Amazingly, instead of ruthlessly disposing of their four unwelcome guests, the officer in charge of Unit 124 arrived at a bewildering decision: the prisoners would be persuaded of the virtues of communism and set free. The brothers were subjected to an ad hoc field indoctrination lecture, after which all four shrewdly proclaimed themselves converts to their captors’ ideology. Once released, the brothers immediately made for the nearest police station to report the bizarre encounter.
South Korean and U.S. forces immediatley went on alert and within hours of the incident, army troops and police units fanned out across the region in search of the invaders.
Battle of the Blue House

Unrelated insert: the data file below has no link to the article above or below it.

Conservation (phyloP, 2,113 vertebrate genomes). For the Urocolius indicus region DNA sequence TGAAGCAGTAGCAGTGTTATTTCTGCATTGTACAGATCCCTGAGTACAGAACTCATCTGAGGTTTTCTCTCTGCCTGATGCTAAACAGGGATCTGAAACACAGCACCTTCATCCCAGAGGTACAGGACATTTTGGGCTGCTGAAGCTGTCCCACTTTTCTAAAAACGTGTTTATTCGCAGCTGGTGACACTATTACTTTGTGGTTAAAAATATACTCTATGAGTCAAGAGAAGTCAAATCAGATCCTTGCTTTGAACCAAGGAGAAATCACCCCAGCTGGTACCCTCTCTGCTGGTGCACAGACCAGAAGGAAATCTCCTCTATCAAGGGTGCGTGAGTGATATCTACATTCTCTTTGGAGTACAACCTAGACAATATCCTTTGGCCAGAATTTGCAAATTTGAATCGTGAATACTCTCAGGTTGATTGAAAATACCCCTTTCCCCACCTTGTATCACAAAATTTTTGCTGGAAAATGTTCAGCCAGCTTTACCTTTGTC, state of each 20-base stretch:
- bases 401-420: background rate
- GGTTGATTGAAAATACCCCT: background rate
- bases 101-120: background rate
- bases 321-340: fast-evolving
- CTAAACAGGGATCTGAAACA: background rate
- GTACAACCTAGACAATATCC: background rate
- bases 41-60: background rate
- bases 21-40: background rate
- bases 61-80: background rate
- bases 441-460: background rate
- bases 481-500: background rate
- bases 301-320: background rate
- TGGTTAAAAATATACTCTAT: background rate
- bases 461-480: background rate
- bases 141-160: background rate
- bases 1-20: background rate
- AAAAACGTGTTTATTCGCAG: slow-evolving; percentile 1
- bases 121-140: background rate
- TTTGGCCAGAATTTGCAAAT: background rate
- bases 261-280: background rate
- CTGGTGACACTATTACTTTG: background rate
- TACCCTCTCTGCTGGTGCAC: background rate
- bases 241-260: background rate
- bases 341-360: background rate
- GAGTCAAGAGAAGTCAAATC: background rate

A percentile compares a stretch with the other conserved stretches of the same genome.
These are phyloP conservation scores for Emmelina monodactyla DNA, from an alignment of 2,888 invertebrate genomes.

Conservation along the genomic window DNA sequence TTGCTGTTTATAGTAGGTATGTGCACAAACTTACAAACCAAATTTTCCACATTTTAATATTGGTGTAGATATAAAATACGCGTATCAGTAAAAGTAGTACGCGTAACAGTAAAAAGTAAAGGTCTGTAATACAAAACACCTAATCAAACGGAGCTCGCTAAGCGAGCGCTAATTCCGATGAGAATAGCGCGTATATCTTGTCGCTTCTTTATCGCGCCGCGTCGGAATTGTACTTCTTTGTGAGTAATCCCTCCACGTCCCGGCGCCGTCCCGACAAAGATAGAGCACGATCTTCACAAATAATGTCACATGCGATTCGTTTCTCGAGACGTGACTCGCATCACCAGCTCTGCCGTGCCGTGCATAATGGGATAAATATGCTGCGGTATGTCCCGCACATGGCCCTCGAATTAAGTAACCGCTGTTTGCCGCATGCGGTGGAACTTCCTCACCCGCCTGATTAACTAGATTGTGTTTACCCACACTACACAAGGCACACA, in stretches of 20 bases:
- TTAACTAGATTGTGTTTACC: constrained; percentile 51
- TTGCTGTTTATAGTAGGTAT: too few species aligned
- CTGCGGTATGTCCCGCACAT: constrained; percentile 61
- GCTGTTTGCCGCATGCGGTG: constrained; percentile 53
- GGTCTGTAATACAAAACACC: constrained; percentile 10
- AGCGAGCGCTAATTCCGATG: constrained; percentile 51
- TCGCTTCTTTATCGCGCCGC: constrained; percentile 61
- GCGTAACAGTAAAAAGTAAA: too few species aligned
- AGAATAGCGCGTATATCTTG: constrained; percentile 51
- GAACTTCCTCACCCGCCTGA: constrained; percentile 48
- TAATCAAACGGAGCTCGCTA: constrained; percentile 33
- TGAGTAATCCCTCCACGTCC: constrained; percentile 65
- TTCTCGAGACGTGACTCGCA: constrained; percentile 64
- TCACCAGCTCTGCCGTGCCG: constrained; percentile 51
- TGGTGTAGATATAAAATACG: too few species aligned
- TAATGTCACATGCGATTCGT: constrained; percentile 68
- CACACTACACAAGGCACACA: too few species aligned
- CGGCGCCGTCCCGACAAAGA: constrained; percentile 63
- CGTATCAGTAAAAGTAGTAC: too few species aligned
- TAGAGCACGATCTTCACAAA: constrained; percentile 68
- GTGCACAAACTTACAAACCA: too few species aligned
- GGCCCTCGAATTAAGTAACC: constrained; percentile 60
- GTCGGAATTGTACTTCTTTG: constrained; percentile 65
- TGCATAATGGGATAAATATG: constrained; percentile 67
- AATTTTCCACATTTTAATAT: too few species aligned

For two days, the men of Unit 124 evaded all pursuers and continued on towards their objective. On the evening of Jan. 21, they reached the outskirts of the capital. After donning South Korean army uniforms, the platoon entered the grounds of the presidential palace. Posing as a security detail, the infiltrators passed through a series of security posts, but as they closed to within 100 yards of the target, an alert sentry challenged them. Without warning, the invaders opened fire. Palace guards and police officers returned the fusillade and within minutes, Unit 124 was decimated. Outnumbered, outgunned, and having lost the initiative, the commandos scattered and made for the safety of the north. Government troops pursued the fleeing raiders through the streets of Seoul. A running gun battle ensued. Before the night was over, 92 South Koreans had become casualties of the firefight, among them nearly two-dozen civilians who were on a bus that passed through the line of fire. For its part, Unit 124 suffered grievous losses. Most of its members were mowed down in the opening minutes of the assault or in the shoot-out that followed. At least one evaded capture by killing himself with a hand grenade.